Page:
Permitting and Licensing
Any new tribal power generation project will be subject to certain environmental siting and permitting requirements. Permitting includes the granting of permission by tribal and BIA authorities to site the project on tribal lands. Environmental siting requirements typically relate to land-use regulations and air permitting. Larger power generation projects may confront requirements set by the endangered species, wetlands, and historic preservation programs. The trust nature of tribal lands means that significant projects will need to pass through the National Environmental Policy Act (NEPA) process. For more information, see Regulatory Agencies.
Potential Permitting Barriers
Depending on the technology, environmental permitting (primarily obtaining an emissions permit) is probably the single most arduous and costly task in getting a power generation system online. The most common permitting requirement is an air permit, which is applicable to fossil-fuel-fired power generation technologies. An air permit is often required if the site is located within a non-attainment area. Apply for air permits from the local air resources control board, as needed. Depending on the size, type, and potential impacts of your project, this can take up to six months for technologies having emissions. More information on air permitting and environmental siting is available in the Federal Energy Management Program's Environmental Siting Guide.
Within the tribal framework, power generation system installations are subject to the same permitting and evaluation process as other site or facility modifications. For projects outside of the reservation, the National Electric Code; the National Life-Safety Code; and the International Fuel Gas, Plumbing, Mechanical, Building, and Fire Codes are the key references for local code officials. For the most part, these codes do not address some of the newer DG technologies, such as renewable generation, microturbines and fuel cells. The need for these sorts of reviews and approvals will depend on the tribes laws regarding such issues. Establishing building codes and compliance requirements varies widely throughout Indian country.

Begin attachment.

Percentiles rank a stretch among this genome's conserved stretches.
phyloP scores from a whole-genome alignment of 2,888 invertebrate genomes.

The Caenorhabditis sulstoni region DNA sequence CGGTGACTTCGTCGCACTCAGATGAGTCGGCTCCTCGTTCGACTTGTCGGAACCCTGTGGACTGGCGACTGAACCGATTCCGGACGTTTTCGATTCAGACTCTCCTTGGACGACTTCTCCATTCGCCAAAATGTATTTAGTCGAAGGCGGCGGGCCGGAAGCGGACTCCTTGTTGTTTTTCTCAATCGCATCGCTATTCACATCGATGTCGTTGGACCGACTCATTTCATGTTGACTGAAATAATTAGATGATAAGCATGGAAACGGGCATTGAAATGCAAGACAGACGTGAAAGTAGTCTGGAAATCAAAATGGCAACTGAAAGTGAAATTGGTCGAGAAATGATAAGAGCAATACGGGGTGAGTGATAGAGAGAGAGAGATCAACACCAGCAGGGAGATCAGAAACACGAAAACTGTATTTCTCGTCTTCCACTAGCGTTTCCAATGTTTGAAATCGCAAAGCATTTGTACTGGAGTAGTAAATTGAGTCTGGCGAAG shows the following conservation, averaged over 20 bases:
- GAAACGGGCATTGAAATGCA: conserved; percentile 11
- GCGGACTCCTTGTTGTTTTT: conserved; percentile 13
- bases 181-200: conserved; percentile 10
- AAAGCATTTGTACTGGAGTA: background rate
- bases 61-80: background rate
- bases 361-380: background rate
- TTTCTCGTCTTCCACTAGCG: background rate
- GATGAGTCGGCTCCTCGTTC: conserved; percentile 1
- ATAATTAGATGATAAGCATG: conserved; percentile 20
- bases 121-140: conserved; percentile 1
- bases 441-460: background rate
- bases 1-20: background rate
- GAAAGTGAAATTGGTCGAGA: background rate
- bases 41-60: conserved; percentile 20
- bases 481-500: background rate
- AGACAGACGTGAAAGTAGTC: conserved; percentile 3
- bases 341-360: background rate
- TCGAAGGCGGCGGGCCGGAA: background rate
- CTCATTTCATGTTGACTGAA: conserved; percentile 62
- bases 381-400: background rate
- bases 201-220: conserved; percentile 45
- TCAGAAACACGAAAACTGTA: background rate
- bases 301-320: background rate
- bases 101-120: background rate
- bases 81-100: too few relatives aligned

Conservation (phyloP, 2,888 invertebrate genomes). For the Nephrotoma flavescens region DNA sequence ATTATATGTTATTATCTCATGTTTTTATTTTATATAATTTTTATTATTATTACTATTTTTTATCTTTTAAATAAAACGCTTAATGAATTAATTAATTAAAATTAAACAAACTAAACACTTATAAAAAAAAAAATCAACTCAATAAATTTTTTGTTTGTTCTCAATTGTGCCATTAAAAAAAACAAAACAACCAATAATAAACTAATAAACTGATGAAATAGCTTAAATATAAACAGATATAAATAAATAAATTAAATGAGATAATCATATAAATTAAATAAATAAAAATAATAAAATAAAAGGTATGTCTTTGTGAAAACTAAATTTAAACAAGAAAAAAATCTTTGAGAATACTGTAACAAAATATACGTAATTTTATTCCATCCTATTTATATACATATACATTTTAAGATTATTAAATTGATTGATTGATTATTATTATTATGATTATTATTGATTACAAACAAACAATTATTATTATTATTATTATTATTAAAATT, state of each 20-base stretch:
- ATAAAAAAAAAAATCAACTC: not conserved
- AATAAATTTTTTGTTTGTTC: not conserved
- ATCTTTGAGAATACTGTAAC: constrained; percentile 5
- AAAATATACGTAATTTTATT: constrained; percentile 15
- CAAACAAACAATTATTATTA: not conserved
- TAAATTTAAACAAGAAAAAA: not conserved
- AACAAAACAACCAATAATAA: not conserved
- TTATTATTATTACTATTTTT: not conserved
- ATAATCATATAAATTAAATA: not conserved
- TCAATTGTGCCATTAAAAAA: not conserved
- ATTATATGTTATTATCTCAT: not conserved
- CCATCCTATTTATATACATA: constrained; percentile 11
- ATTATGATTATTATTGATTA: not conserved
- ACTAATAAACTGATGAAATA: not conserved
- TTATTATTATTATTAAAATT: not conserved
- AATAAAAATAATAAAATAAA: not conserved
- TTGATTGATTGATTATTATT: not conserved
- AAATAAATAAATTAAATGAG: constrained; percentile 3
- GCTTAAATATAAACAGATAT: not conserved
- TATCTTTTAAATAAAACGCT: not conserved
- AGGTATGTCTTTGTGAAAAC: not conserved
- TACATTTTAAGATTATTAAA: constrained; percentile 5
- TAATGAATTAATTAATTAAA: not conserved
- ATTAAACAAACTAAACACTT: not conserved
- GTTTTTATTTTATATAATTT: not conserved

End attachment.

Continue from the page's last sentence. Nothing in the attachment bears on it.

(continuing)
Applicable Codes and Standards for Power Generating Systems
Several standards specifically address the installation of power generating systems. Tribes may want to consider adoption or building from the following standards:
UL 2200 is a commonly cited reference for combustion engines and gas turbines in stationary power applications. It does not specifically refer to microturbines, but it can be considered to include that technology.
NFPA 853 provides for the design, construction, and installation of fuel-cell power plants with a capacity of more than 50 kilowatts (kW). Titled the Standard for the Installation of Fuel Cells, it covers natural gas and a number of other fuel sources.
NFPA 37 is the Standard for the Installation and Use of Stationary Combustion Engines and Gas Turbines, and it works in conjunction with UL 2200 to apply to the installation and operation of these CHP technologies. Like UL 2200, it can be extended to microturbines.
IEEE 1547 is the Standard for Distributed Resources Interconnected with Electric Power Systems; it addresses technical requirements for the safe interconnection of DG systems to the local electric distribution system.
Overcoming the Barriers
The best way to avoid potential permitting barriers is to understand the requirements your system will need to face. Investigate the environmental siting and permitting requirements early on in your project to avoid setbacks and additional expenses that may be incurred later in the project approval phase. Here are some additional suggestions for avoiding and overcoming potential barriers. When it comes to building codes and inspections, you are most likely to gain the inspector's approval if you or your installer do the following:
Follow the National Electrical Code
Install pre-engineered, packaged systems
Properly brief the inspector on your installation
Include a complete set of plans as well as the diagrams that come with the system.
In addition, you should be sure that your system is composed of certified equipment (for example, U.L. certification) and that it complies with local requirements and appropriate technical standards.
For help in overcoming potential air permitting barriers, see the Federal Energy Management Program's Environmental Siting Guide.